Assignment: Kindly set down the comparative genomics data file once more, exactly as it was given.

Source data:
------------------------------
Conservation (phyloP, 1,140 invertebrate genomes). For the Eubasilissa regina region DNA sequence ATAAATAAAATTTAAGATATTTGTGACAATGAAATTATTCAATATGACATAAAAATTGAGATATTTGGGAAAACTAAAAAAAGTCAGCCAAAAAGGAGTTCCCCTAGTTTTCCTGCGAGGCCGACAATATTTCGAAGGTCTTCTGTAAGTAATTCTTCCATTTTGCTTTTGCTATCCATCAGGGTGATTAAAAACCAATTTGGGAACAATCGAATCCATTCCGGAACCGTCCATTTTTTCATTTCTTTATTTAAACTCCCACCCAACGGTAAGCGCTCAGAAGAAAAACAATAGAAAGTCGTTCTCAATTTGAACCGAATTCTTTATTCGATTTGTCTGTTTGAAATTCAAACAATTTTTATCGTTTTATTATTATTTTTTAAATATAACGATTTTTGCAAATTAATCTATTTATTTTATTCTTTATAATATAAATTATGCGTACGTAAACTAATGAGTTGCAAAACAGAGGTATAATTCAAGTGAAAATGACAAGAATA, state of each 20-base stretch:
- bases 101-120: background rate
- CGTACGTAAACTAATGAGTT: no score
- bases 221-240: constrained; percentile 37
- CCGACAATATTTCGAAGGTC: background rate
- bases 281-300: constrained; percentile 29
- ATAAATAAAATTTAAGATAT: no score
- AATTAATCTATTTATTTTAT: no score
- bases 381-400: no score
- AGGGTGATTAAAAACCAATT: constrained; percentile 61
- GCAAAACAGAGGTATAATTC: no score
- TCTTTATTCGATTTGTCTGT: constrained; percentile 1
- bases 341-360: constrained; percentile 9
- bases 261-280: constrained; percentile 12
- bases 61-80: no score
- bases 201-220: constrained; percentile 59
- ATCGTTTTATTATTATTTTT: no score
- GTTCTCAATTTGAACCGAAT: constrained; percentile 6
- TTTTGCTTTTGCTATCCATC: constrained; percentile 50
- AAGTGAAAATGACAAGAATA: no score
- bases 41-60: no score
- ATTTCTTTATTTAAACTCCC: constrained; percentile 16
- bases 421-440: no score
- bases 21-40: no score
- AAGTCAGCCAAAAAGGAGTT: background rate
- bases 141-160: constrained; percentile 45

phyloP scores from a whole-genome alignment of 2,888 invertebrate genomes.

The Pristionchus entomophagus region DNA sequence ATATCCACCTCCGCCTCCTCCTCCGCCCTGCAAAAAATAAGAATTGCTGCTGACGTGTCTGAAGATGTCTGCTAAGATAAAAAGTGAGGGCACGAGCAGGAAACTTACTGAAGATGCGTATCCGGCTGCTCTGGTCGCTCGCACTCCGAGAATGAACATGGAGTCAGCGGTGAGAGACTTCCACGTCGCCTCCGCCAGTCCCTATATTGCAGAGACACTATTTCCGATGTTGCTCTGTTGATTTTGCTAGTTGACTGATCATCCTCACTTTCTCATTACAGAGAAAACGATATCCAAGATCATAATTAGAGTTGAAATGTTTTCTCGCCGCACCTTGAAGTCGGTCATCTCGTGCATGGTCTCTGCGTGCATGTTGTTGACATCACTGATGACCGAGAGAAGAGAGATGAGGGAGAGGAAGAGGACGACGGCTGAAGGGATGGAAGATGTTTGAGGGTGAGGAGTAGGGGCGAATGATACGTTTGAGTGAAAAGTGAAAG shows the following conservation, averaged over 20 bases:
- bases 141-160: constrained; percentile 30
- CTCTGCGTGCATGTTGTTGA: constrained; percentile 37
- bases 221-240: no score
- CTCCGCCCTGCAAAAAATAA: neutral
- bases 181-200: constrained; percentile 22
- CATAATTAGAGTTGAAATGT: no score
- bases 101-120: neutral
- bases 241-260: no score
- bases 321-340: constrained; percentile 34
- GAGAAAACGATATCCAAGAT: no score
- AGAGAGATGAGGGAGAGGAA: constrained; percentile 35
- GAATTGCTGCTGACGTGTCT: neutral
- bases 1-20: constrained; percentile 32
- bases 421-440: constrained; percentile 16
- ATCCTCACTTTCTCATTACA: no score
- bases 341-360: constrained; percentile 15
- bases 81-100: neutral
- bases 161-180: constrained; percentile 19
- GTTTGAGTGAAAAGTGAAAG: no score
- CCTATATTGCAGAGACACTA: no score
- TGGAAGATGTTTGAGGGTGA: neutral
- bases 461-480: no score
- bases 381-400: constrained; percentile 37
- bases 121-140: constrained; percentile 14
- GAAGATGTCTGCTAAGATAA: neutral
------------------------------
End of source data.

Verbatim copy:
Conservation (phyloP, 1,140 invertebrate genomes). For the Eubasilissa regina region DNA sequence ATAAATAAAATTTAAGATATTTGTGACAATGAAATTATTCAATATGACATAAAAATTGAGATATTTGGGAAAACTAAAAAAAGTCAGCCAAAAAGGAGTTCCCCTAGTTTTCCTGCGAGGCCGACAATATTTCGAAGGTCTTCTGTAAGTAATTCTTCCATTTTGCTTTTGCTATCCATCAGGGTGATTAAAAACCAATTTGGGAACAATCGAATCCATTCCGGAACCGTCCATTTTTTCATTTCTTTATTTAAACTCCCACCCAACGGTAAGCGCTCAGAAGAAAAACAATAGAAAGTCGTTCTCAATTTGAACCGAATTCTTTATTCGATTTGTCTGTTTGAAATTCAAACAATTTTTATCGTTTTATTATTATTTTTTAAATATAACGATTTTTGCAAATTAATCTATTTATTTTATTCTTTATAATATAAATTATGCGTACGTAAACTAATGAGTTGCAAAACAGAGGTATAATTCAAGTGAAAATGACAAGAATA, state of each 20-base stretch:
- bases 101-120: background rate
- CGTACGTAAACTAATGAGTT: no score
- bases 221-240: constrained; percentile 37
- CCGACAATATTTCGAAGGTC: background rate
- bases 281-300: constrained; percentile 29
- ATAAATAAAATTTAAGATAT: no score
- AATTAATCTATTTATTTTAT: no score
- bases 381-400: no score
- AGGGTGATTAAAAACCAATT: constrained; percentile 61
- GCAAAACAGAGGTATAATTC: no score
- TCTTTATTCGATTTGTCTGT: constrained; percentile 1
- bases 341-360: constrained; percentile 9
- bases 261-280: constrained; percentile 12
- bases 61-80: no score
- bases 201-220: constrained; percentile 59
- ATCGTTTTATTATTATTTTT: no score
- GTTCTCAATTTGAACCGAAT: constrained; percentile 6
- TTTTGCTTTTGCTATCCATC: constrained; percentile 50
- AAGTGAAAATGACAAGAATA: no score
- bases 41-60: no score
- ATTTCTTTATTTAAACTCCC: constrained; percentile 16
- bases 421-440: no score
- bases 21-40: no score
- AAGTCAGCCAAAAAGGAGTT: background rate
- bases 141-160: constrained; percentile 45

phyloP scores from a whole-genome alignment of 2,888 invertebrate genomes.

The Pristionchus entomophagus region DNA sequence ATATCCACCTCCGCCTCCTCCTCCGCCCTGCAAAAAATAAGAATTGCTGCTGACGTGTCTGAAGATGTCTGCTAAGATAAAAAGTGAGGGCACGAGCAGGAAACTTACTGAAGATGCGTATCCGGCTGCTCTGGTCGCTCGCACTCCGAGAATGAACATGGAGTCAGCGGTGAGAGACTTCCACGTCGCCTCCGCCAGTCCCTATATTGCAGAGACACTATTTCCGATGTTGCTCTGTTGATTTTGCTAGTTGACTGATCATCCTCACTTTCTCATTACAGAGAAAACGATATCCAAGATCATAATTAGAGTTGAAATGTTTTCTCGCCGCACCTTGAAGTCGGTCATCTCGTGCATGGTCTCTGCGTGCATGTTGTTGACATCACTGATGACCGAGAGAAGAGAGATGAGGGAGAGGAAGAGGACGACGGCTGAAGGGATGGAAGATGTTTGAGGGTGAGGAGTAGGGGCGAATGATACGTTTGAGTGAAAAGTGAAAG shows the following conservation, averaged over 20 bases:
- bases 141-160: constrained; percentile 30
- CTCTGCGTGCATGTTGTTGA: constrained; percentile 37
- bases 221-240: no score
- CTCCGCCCTGCAAAAAATAA: neutral
- bases 181-200: constrained; percentile 22
- CATAATTAGAGTTGAAATGT: no score
- bases 101-120: neutral
- bases 241-260: no score
- bases 321-340: constrained; percentile 34
- GAGAAAACGATATCCAAGAT: no score
- AGAGAGATGAGGGAGAGGAA: constrained; percentile 35
- GAATTGCTGCTGACGTGTCT: neutral
- bases 1-20: constrained; percentile 32
- bases 421-440: constrained; percentile 16
- ATCCTCACTTTCTCATTACA: no score
- bases 341-360: constrained; percentile 15
- bases 81-100: neutral
- bases 161-180: constrained; percentile 19
- GTTTGAGTGAAAAGTGAAAG: no score
- CCTATATTGCAGAGACACTA: no score
- TGGAAGATGTTTGAGGGTGA: neutral
- bases 461-480: no score
- bases 381-400: constrained; percentile 37
- bases 121-140: constrained; percentile 14
- GAAGATGTCTGCTAAGATAA: neutral